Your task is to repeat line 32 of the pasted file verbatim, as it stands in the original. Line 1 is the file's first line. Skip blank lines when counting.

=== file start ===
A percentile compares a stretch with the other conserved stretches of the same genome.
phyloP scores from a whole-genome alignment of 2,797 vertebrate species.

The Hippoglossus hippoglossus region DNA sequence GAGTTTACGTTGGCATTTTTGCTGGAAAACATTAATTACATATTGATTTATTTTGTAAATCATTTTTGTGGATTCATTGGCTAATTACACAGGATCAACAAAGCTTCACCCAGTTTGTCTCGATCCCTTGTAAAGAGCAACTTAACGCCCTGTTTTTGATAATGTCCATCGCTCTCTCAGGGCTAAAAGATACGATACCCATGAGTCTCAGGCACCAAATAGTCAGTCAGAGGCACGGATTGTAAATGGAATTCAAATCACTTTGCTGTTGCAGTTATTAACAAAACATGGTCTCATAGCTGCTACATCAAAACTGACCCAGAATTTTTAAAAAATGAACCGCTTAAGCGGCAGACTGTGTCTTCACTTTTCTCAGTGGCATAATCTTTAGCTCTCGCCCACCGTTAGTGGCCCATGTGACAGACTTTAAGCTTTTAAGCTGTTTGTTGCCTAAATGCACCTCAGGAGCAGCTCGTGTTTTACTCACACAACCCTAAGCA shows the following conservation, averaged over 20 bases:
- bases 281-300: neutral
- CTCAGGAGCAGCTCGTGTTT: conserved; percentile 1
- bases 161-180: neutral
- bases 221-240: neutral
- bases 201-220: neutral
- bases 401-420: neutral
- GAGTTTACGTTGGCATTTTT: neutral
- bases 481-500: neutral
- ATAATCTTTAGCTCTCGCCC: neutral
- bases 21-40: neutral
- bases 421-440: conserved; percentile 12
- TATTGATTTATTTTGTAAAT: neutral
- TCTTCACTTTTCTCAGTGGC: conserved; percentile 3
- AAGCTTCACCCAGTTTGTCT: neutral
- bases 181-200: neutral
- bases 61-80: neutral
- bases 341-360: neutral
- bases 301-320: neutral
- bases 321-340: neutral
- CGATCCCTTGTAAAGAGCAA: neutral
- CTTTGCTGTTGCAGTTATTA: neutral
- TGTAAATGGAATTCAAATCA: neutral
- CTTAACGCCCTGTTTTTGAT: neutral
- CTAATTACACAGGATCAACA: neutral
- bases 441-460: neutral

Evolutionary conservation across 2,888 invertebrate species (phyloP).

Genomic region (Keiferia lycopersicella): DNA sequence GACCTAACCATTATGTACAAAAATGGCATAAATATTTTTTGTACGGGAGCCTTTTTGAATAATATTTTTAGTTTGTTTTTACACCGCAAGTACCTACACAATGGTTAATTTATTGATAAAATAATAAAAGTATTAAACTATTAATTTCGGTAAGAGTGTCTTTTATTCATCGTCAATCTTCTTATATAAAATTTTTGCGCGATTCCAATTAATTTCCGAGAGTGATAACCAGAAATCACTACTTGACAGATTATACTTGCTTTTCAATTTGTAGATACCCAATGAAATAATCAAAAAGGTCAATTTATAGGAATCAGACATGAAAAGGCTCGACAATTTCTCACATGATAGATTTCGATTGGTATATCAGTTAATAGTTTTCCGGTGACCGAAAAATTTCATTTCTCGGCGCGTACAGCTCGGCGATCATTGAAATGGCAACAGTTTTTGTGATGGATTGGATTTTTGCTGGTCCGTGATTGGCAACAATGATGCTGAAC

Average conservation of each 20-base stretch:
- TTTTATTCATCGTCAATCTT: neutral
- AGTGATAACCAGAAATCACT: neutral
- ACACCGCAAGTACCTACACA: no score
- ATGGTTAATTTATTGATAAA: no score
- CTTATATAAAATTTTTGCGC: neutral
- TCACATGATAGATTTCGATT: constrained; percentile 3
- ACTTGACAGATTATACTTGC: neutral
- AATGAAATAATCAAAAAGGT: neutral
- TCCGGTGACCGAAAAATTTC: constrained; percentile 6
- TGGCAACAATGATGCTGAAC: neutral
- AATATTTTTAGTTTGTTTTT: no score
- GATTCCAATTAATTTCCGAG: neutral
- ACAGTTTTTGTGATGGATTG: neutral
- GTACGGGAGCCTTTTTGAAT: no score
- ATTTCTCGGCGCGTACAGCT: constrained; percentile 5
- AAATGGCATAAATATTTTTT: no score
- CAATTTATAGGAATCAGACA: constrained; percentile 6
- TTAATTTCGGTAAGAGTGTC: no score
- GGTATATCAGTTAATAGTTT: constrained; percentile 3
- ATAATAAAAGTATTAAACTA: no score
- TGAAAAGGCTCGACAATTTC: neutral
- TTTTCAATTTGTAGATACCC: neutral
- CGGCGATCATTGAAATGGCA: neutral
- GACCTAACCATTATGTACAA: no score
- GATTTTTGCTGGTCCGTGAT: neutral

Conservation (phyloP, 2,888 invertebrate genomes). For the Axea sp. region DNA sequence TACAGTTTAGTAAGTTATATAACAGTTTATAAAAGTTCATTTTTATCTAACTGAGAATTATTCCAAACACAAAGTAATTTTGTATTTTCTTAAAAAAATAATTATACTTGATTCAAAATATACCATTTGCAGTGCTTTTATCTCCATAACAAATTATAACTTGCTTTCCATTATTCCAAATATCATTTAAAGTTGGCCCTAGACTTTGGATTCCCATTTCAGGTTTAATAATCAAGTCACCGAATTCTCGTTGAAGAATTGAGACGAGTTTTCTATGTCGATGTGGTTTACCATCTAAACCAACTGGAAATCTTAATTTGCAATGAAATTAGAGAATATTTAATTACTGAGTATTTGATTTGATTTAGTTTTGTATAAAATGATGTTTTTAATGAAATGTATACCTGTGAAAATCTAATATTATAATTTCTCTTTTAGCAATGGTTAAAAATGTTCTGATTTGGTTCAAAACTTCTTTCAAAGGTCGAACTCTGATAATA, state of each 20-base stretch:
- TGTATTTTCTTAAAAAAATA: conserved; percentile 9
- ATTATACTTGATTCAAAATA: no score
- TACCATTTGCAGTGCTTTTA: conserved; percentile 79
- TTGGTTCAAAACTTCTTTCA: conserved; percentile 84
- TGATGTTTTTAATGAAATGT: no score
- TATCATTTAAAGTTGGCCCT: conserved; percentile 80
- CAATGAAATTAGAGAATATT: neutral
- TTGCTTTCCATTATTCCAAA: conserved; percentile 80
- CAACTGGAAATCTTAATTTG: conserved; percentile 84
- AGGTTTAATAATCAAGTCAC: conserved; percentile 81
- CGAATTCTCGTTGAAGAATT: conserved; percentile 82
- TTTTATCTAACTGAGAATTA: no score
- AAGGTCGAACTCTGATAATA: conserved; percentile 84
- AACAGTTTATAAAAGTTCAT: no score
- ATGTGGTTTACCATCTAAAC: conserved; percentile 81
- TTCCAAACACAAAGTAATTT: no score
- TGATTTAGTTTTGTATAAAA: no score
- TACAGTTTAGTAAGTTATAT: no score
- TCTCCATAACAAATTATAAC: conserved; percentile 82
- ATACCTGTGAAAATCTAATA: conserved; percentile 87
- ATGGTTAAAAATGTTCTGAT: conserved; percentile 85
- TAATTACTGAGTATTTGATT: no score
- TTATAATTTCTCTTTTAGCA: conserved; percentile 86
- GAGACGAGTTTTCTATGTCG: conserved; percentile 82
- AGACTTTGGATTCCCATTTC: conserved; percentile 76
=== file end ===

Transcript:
- TTTTATTCATCGTCAATCTT: neutral